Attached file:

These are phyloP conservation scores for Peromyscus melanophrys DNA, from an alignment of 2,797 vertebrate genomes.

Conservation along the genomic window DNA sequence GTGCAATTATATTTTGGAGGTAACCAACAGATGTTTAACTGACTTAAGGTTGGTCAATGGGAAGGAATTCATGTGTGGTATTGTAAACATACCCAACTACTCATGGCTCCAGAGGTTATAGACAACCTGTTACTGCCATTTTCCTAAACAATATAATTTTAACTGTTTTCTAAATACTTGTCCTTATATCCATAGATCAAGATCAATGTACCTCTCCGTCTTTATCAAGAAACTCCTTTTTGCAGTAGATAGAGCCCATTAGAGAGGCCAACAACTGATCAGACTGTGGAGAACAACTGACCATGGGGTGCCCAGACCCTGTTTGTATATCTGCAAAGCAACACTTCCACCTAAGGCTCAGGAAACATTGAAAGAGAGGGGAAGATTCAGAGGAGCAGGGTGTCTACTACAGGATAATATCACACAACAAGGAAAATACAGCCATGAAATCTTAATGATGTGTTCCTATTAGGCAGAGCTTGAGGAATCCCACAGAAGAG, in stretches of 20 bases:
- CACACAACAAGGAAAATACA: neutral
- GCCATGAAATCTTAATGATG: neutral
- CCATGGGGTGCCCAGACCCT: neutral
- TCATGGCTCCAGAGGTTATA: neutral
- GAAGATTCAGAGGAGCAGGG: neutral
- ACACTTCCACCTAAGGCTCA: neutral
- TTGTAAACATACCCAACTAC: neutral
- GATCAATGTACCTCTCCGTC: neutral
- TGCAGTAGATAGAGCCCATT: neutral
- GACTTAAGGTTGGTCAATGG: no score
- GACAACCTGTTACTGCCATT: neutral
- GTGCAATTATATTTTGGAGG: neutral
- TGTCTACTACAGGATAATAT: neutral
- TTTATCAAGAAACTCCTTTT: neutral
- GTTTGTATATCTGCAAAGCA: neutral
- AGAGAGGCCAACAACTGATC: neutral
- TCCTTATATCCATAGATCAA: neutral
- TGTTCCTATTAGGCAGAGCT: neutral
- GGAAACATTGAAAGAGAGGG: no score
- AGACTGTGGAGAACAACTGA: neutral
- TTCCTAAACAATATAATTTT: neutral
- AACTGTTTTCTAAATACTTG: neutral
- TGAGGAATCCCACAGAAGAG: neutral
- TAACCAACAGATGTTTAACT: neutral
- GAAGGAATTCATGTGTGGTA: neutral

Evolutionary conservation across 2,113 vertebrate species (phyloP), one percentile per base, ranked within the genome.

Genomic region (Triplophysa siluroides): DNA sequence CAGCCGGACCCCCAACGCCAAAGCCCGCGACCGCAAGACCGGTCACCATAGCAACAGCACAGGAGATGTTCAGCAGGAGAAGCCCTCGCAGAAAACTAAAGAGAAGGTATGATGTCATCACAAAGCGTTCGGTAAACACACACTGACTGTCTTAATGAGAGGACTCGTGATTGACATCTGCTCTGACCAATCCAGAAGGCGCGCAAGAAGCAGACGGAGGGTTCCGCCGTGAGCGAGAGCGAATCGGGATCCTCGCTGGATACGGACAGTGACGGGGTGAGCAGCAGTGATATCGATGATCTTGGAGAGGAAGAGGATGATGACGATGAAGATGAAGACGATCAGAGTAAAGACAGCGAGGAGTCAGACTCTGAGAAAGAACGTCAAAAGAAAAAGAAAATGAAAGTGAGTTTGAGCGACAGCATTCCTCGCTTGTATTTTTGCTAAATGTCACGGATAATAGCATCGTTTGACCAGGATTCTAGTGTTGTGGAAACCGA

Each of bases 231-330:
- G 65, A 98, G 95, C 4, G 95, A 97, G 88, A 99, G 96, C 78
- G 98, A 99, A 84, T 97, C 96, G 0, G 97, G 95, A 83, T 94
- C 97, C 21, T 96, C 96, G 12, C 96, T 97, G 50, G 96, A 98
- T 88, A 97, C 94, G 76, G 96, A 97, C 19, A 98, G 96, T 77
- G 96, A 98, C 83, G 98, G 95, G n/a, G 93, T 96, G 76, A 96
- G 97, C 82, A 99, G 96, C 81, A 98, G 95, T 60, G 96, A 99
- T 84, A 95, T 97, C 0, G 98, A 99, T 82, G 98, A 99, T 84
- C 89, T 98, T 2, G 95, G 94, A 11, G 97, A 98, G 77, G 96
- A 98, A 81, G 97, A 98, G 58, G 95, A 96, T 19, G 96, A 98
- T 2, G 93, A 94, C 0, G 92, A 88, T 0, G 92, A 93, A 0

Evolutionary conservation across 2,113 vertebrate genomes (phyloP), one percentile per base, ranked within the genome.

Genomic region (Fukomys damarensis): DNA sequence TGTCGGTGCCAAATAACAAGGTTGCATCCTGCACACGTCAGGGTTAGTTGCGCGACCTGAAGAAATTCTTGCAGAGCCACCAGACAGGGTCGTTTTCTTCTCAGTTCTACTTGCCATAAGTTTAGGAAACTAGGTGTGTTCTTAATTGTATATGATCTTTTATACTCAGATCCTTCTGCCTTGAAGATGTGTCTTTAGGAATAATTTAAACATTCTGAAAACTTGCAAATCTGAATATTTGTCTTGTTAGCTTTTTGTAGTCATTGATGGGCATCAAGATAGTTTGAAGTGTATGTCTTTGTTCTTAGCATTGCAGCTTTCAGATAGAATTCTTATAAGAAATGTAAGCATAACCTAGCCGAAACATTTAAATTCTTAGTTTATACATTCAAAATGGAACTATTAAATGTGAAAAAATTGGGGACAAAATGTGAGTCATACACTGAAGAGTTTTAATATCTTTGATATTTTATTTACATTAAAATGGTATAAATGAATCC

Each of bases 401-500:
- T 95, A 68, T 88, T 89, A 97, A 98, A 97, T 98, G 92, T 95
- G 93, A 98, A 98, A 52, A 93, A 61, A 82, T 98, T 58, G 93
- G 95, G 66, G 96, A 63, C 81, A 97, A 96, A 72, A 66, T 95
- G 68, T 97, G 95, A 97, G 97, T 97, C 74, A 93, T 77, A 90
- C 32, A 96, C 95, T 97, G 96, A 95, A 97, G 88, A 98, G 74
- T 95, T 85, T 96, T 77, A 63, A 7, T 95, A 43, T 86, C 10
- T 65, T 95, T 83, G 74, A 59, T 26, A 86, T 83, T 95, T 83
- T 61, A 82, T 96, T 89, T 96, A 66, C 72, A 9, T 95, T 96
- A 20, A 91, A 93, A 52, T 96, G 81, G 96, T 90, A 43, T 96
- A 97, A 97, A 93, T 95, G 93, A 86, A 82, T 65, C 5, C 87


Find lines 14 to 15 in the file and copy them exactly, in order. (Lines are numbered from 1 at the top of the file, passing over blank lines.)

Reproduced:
- GTGCAATTATATTTTGGAGG: neutral
- TGTCTACTACAGGATAATAT: neutral